When you first hear about the Threads All Arts Festival, happening for just the second time ever this weekend, you might have a vague notion, as I did, of a big event featuring local fiber artists.
Let me help: instead of focusing on the “Threads” part, focus instead on the “All Arts” part, and you’ll get a much more accurate sense of this ambitious festival’s vision, which involves bringing together local artists who create different kinds of music, dance, poetry, visual art, film and more.
“We spent a few months trying to name it, and came up with some silly names, like Local Grounds and Locally Bassed,” said co-founder/drummer Nicole Patrick. “At the end of a long night, someone was standing on a rug and said, ‘We should name it Threads, because … it’s about all these art forms coming together, and being woven together.’”
Patrick was a U-M music school senior when she and a friend (Samuel Schaefer) applied for and received a grant from the school’s EXCEL entrepreneurial program. The inaugural Threads All Arts Festival happened in April 2016 at Ann Arbor’s Yellow Barn.
“It was really an experiment,” said Patrick. “ … Being artists ourselves, it was a melting pot of things we wish would happen for us at a gig. We made all these plans to get people to help the artists carry their gear, help them get it hooked up on stage – at the end of the festival, that’s where we heard the most positive feedback. … One of our philosophies is that, if the artist is happy and appreciative, the audience feels that. … If an artist wants to perform and gives their all, and it matters to them, that reads in the audience.”
Indeed, the feedback Patrick got from the first fest’s attendees – a crowd heavily skewed toward U-M students, recent grads, and faculty, Patrick acknowledged – at the first Threads seemed to bear this out.
“People were really excited, and as shocked as we were, that you could go from a rock band to a single poet standing alone on a stage within five minutes, at midnight, on a Saturday night,” said Patrick. “And then at one, you could hear a chamber orchestra premiere a new work, and then watch a short film. These quick changes could have been jolty, but they weren’t. And the way people in the room reacted together – it was like a large rollercoaster we were all riding on together. That’s the effect that people walked away with.”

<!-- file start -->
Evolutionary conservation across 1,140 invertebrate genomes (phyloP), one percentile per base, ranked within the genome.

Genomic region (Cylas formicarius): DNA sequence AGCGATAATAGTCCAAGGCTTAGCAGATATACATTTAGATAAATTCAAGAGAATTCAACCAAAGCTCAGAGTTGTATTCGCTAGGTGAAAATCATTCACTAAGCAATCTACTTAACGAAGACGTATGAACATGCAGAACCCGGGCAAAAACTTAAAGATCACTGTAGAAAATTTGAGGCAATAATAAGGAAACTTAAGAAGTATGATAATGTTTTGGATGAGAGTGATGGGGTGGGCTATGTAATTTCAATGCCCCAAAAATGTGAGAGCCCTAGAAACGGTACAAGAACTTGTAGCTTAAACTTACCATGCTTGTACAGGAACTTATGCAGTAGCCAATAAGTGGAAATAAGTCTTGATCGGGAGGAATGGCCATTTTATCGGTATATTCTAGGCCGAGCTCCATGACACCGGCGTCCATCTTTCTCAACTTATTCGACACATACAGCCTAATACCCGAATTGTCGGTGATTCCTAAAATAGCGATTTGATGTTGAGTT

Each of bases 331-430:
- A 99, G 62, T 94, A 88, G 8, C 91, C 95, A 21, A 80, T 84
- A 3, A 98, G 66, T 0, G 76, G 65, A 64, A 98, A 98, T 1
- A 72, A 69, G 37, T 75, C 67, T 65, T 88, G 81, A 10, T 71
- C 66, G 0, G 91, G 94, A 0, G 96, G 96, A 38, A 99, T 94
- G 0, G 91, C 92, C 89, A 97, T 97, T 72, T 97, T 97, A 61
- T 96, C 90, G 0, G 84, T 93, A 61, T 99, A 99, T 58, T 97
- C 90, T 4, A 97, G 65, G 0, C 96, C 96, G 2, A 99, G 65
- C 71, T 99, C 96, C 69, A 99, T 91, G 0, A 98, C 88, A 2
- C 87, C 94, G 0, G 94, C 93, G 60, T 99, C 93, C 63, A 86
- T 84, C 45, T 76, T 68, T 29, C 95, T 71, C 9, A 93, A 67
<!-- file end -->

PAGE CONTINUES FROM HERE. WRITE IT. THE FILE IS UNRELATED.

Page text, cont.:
The second edition of Threads was originally scheduled to happen last August at the Ann Arbor Distilling Company, but when the City temporarily restricted live events at the site, Threads’ organizers canceled their plans, re-grouped, and started looking for a new home – which is easier said than done, since they need room for two stages, a good bit of lighting and sound equipment, and gallery walls.
This year, Threads will unravel at the Ypsilanti Freighthouse. “A friend recommended it to us,” said Patrick. “The three of us walked into this massive space, and it was gorgeous inside. … All the moving parts came together at the same time.”
The Threads team solicited all kinds of artists from Southeast Michigan, and about 120 of them will be involved in this weekend’s event. But what initially inspired an event that didn’t focus on one art, but all of them?
“We all have a foot in different lifestyles, or practices, and I think we’ve all had personal experiences … that have shown us how great collaboration can be,” said Patrick, who mentioned the example of musicians often working with dancers on stage. “ … We’re all exposed to those worlds, and I think we all have this desire to make something larger than what you can do on your own. This festival is a vessel to show that.”
And despite last year’s scheduling hiccup, Patrick isn’t ruling out the possibility of Threads becoming a yearly celebration of local culture.
“This year will tell us a lot,” said Patrick. “Is the work we’re doing is well-received? Do people want us in the community? Is there a positive impact from something like this? A lot of these questions are at the forefront of our minds, and we’ve already learned so much. It would be amazing if this became an annual thing.”
Photos by Theo Schear